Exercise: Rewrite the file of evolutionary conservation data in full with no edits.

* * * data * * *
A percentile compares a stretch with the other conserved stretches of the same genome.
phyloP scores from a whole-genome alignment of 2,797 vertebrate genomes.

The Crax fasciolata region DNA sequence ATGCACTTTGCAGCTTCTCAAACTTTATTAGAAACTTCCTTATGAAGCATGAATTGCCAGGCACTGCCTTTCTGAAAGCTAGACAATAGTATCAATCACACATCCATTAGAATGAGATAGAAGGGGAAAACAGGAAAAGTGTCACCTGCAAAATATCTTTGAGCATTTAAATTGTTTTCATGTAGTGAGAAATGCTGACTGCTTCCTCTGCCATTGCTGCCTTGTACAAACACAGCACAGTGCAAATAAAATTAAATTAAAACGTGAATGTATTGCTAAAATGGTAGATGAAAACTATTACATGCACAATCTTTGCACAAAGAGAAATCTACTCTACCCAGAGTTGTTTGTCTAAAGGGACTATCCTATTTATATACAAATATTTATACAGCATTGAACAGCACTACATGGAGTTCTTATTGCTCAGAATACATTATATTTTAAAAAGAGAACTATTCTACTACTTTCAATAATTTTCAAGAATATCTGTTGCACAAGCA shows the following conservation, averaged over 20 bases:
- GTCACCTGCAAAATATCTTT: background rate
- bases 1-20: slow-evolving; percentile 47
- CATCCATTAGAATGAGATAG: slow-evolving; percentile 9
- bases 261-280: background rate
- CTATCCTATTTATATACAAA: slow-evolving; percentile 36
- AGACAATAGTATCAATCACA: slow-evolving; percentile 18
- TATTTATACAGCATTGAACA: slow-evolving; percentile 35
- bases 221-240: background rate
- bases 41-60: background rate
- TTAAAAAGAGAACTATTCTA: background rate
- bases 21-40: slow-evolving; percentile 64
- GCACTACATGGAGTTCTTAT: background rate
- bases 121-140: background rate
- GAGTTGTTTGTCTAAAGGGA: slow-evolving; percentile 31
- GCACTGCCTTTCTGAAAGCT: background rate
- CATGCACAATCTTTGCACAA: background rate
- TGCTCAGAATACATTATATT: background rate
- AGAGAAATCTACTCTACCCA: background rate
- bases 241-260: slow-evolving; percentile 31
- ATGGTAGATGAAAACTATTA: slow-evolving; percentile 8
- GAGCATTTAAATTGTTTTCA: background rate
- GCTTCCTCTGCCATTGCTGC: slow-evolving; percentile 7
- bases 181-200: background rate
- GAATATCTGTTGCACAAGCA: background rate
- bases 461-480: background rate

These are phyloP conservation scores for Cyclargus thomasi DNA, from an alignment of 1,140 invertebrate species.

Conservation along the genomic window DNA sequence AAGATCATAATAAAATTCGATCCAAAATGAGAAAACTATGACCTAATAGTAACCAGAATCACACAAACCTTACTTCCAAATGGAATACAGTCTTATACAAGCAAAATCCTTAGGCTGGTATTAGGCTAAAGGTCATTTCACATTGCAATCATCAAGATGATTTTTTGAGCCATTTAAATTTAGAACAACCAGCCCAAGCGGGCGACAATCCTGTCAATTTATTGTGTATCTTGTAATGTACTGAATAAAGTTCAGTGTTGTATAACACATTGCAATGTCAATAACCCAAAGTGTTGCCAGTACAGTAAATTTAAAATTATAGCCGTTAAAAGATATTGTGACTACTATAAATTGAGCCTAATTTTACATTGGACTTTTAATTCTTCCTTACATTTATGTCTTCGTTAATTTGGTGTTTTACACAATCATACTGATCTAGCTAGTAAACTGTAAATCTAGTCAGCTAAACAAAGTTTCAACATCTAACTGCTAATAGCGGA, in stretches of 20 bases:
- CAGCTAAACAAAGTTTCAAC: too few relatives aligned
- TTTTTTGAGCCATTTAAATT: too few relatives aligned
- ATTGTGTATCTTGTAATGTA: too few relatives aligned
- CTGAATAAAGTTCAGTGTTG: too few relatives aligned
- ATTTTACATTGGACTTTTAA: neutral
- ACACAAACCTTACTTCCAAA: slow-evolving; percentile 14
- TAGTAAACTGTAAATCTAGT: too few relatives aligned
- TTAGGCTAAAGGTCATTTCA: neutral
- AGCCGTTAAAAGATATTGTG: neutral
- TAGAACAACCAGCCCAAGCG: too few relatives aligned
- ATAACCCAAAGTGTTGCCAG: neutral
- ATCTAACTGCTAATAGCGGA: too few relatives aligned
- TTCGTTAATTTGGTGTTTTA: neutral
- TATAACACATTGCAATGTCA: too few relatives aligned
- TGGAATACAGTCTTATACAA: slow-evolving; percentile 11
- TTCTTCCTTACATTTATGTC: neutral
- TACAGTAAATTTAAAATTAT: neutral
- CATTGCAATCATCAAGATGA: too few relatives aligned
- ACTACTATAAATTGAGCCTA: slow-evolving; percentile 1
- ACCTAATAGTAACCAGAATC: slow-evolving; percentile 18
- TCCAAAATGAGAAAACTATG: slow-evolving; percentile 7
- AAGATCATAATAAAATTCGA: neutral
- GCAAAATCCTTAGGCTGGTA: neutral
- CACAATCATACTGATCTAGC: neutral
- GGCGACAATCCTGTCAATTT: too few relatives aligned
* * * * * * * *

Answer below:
A percentile compares a stretch with the other conserved stretches of the same genome.
phyloP scores from a whole-genome alignment of 2,797 vertebrate genomes.

The Crax fasciolata region DNA sequence ATGCACTTTGCAGCTTCTCAAACTTTATTAGAAACTTCCTTATGAAGCATGAATTGCCAGGCACTGCCTTTCTGAAAGCTAGACAATAGTATCAATCACACATCCATTAGAATGAGATAGAAGGGGAAAACAGGAAAAGTGTCACCTGCAAAATATCTTTGAGCATTTAAATTGTTTTCATGTAGTGAGAAATGCTGACTGCTTCCTCTGCCATTGCTGCCTTGTACAAACACAGCACAGTGCAAATAAAATTAAATTAAAACGTGAATGTATTGCTAAAATGGTAGATGAAAACTATTACATGCACAATCTTTGCACAAAGAGAAATCTACTCTACCCAGAGTTGTTTGTCTAAAGGGACTATCCTATTTATATACAAATATTTATACAGCATTGAACAGCACTACATGGAGTTCTTATTGCTCAGAATACATTATATTTTAAAAAGAGAACTATTCTACTACTTTCAATAATTTTCAAGAATATCTGTTGCACAAGCA shows the following conservation, averaged over 20 bases:
- GTCACCTGCAAAATATCTTT: background rate
- bases 1-20: slow-evolving; percentile 47
- CATCCATTAGAATGAGATAG: slow-evolving; percentile 9
- bases 261-280: background rate
- CTATCCTATTTATATACAAA: slow-evolving; percentile 36
- AGACAATAGTATCAATCACA: slow-evolving; percentile 18
- TATTTATACAGCATTGAACA: slow-evolving; percentile 35
- bases 221-240: background rate
- bases 41-60: background rate
- TTAAAAAGAGAACTATTCTA: background rate
- bases 21-40: slow-evolving; percentile 64
- GCACTACATGGAGTTCTTAT: background rate
- bases 121-140: background rate
- GAGTTGTTTGTCTAAAGGGA: slow-evolving; percentile 31
- GCACTGCCTTTCTGAAAGCT: background rate
- CATGCACAATCTTTGCACAA: background rate
- TGCTCAGAATACATTATATT: background rate
- AGAGAAATCTACTCTACCCA: background rate
- bases 241-260: slow-evolving; percentile 31
- ATGGTAGATGAAAACTATTA: slow-evolving; percentile 8
- GAGCATTTAAATTGTTTTCA: background rate
- GCTTCCTCTGCCATTGCTGC: slow-evolving; percentile 7
- bases 181-200: background rate
- GAATATCTGTTGCACAAGCA: background rate
- bases 461-480: background rate

These are phyloP conservation scores for Cyclargus thomasi DNA, from an alignment of 1,140 invertebrate species.

Conservation along the genomic window DNA sequence AAGATCATAATAAAATTCGATCCAAAATGAGAAAACTATGACCTAATAGTAACCAGAATCACACAAACCTTACTTCCAAATGGAATACAGTCTTATACAAGCAAAATCCTTAGGCTGGTATTAGGCTAAAGGTCATTTCACATTGCAATCATCAAGATGATTTTTTGAGCCATTTAAATTTAGAACAACCAGCCCAAGCGGGCGACAATCCTGTCAATTTATTGTGTATCTTGTAATGTACTGAATAAAGTTCAGTGTTGTATAACACATTGCAATGTCAATAACCCAAAGTGTTGCCAGTACAGTAAATTTAAAATTATAGCCGTTAAAAGATATTGTGACTACTATAAATTGAGCCTAATTTTACATTGGACTTTTAATTCTTCCTTACATTTATGTCTTCGTTAATTTGGTGTTTTACACAATCATACTGATCTAGCTAGTAAACTGTAAATCTAGTCAGCTAAACAAAGTTTCAACATCTAACTGCTAATAGCGGA, in stretches of 20 bases:
- CAGCTAAACAAAGTTTCAAC: too few relatives aligned
- TTTTTTGAGCCATTTAAATT: too few relatives aligned
- ATTGTGTATCTTGTAATGTA: too few relatives aligned
- CTGAATAAAGTTCAGTGTTG: too few relatives aligned
- ATTTTACATTGGACTTTTAA: neutral
- ACACAAACCTTACTTCCAAA: slow-evolving; percentile 14
- TAGTAAACTGTAAATCTAGT: too few relatives aligned
- TTAGGCTAAAGGTCATTTCA: neutral
- AGCCGTTAAAAGATATTGTG: neutral
- TAGAACAACCAGCCCAAGCG: too few relatives aligned
- ATAACCCAAAGTGTTGCCAG: neutral
- ATCTAACTGCTAATAGCGGA: too few relatives aligned
- TTCGTTAATTTGGTGTTTTA: neutral
- TATAACACATTGCAATGTCA: too few relatives aligned
- TGGAATACAGTCTTATACAA: slow-evolving; percentile 11
- TTCTTCCTTACATTTATGTC: neutral
- TACAGTAAATTTAAAATTAT: neutral
- CATTGCAATCATCAAGATGA: too few relatives aligned
- ACTACTATAAATTGAGCCTA: slow-evolving; percentile 1
- ACCTAATAGTAACCAGAATC: slow-evolving; percentile 18
- TCCAAAATGAGAAAACTATG: slow-evolving; percentile 7
- AAGATCATAATAAAATTCGA: neutral
- GCAAAATCCTTAGGCTGGTA: neutral
- CACAATCATACTGATCTAGC: neutral
- GGCGACAATCCTGTCAATTT: too few relatives aligned